The Acid Control and Acid Crime Prevention Act, 2011

Acid throwing attacks are extremely violent crimes by which the perpetrators of the crime seek to inflict severe physical and mental suffering on their victims. This form of violence is often inflicted on women. The most common reasons for such attacks are domestic violence, refusal of marriage proposal, denial of sexual advance etc. The acid is usually thrown at the victim’s face with the intent of disfiguring the woman in revenge for her refusing the advances of the perpetrator. Racial and cultural reasons include failure of a girl to bring dowry, political rivalries, and land disputes. Such attacks may also take place during robbery. Acid attacks are premeditated because the perpetrator first obtains the acid, carries it with him/her and stalks the victim before executing the act.

The main cause is the absence of proper legislation on acid crimes. Moreover, there is no law to regulate the manufacturing and supply of acids and therefore anyone has easy access to them.

The Acid Control and Acid Crime Prevention Act, 2011 (Criminal Law Second Amendment Act, 2011) made amendments in Pakistan Penal Code and Criminal Procedure Code to punish perpetrators of acid crimes by clearly including acid crimes in the definition of hurt. The definition now includes “hurt by dangerous means or substance, including any corrosive substance or acid to be crimes”.

Through an amendment in Section 336-B of Pakistan Penal code, Punishment of offenders under this Act can extend up to life imprisonment.

The Act makes it mandatory for the offender to pay a fine which may not be less than five hundred thousand rupees.

There is also a punishment for unauthorized sellers. This is:

  • On first conviction, an imprisonment of one year or a fine of a hundred thousand rupees or both.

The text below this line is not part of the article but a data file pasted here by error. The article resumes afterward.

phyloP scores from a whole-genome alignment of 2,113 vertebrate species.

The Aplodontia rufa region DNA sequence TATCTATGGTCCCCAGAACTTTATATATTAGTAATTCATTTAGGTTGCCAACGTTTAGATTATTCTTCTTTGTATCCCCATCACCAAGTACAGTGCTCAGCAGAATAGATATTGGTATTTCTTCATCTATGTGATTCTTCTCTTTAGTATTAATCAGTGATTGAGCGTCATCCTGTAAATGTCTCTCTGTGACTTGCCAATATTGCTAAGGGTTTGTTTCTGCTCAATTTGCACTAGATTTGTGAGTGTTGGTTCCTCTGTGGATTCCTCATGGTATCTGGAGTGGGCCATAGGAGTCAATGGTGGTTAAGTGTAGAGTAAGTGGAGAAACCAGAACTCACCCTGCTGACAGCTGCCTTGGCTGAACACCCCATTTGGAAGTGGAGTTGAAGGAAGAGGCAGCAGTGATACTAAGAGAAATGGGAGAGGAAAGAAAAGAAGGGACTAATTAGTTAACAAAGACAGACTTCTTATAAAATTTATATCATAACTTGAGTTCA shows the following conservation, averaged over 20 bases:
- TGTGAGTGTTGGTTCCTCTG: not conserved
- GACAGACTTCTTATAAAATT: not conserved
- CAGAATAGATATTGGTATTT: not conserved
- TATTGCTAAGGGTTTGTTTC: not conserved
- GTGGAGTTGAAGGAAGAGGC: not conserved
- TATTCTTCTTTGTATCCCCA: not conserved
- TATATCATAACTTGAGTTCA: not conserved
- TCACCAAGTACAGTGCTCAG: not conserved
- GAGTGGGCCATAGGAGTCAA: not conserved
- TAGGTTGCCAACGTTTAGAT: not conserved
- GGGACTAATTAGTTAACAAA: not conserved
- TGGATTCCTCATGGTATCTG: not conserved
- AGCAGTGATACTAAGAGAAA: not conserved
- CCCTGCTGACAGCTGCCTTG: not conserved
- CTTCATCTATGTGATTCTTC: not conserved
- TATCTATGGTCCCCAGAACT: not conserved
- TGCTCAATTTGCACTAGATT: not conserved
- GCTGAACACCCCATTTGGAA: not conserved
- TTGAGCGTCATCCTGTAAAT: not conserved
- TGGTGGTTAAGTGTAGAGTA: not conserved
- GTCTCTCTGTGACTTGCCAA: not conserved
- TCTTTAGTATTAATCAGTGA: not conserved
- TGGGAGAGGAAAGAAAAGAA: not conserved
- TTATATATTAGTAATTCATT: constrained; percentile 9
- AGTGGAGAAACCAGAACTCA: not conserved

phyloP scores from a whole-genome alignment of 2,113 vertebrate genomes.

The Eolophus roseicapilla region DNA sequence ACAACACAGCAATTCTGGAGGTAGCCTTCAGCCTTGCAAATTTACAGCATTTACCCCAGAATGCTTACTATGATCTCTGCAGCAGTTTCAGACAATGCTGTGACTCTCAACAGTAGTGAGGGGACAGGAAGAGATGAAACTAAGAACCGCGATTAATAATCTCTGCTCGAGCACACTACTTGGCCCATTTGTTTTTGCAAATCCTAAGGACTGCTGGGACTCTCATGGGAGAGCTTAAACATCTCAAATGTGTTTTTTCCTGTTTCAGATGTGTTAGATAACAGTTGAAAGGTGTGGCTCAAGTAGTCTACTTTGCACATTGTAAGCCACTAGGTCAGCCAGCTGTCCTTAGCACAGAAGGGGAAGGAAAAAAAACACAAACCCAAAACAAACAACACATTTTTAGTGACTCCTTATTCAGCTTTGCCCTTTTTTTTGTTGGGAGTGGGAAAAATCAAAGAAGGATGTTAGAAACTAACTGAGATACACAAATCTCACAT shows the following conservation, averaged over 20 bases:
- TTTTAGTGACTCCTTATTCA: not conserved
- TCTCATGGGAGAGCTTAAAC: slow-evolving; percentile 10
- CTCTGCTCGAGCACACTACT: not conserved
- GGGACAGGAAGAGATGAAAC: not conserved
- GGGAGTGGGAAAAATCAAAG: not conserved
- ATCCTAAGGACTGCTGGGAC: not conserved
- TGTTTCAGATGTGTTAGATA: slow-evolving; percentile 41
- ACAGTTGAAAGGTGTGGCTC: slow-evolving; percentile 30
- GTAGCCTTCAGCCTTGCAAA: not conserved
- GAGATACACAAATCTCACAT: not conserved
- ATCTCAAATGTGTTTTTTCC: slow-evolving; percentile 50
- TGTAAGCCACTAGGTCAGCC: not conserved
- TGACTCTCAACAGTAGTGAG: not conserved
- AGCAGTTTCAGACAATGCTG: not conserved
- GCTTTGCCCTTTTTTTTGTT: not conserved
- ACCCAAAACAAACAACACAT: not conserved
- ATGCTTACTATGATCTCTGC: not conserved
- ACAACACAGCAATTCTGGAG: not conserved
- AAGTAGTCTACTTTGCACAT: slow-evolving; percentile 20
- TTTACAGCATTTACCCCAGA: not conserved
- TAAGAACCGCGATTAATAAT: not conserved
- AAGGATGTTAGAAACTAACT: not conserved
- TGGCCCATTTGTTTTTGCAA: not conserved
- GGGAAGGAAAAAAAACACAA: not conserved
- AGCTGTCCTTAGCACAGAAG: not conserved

• On second and subsequent conviction, an imprisonment of two years or a fine of two hundred thousand or both.

However, this Act alone is not sufficient to prevent acid crimes. It needs to be accompanied by mechanisms for effective investigation and prosecution. In order to ensure that the perpetrator gets punished and the victim gets support, the government should pass the Acid and Burn Crime Bill 2012 — which is a follow-up to the Acid Control and Acid Crime Prevention Act — This Act asks the government to introduce and enforce appropriate measures for the prevention, protection, investigation, prosecution and punishment of acid crimes. This means putting in place an effective reporting system and an emergency response scheme that permits and trains investigation and law enforcement agencies to respond to acid violence. The law should also provide for monitoring and enforcement of protective orders, forbidding perpetrators or potential perpetrators from contacting victims and providing shelter where victims may seek refuge. The proposed law regulates investigation and trial of acid violence and provides free legal aid and medical and rehabilitation services to victims. For a meaningful reduction in acid crimes it is necessary for the state to undertake these suggested measures to prevent commission of the crime and to protect victims.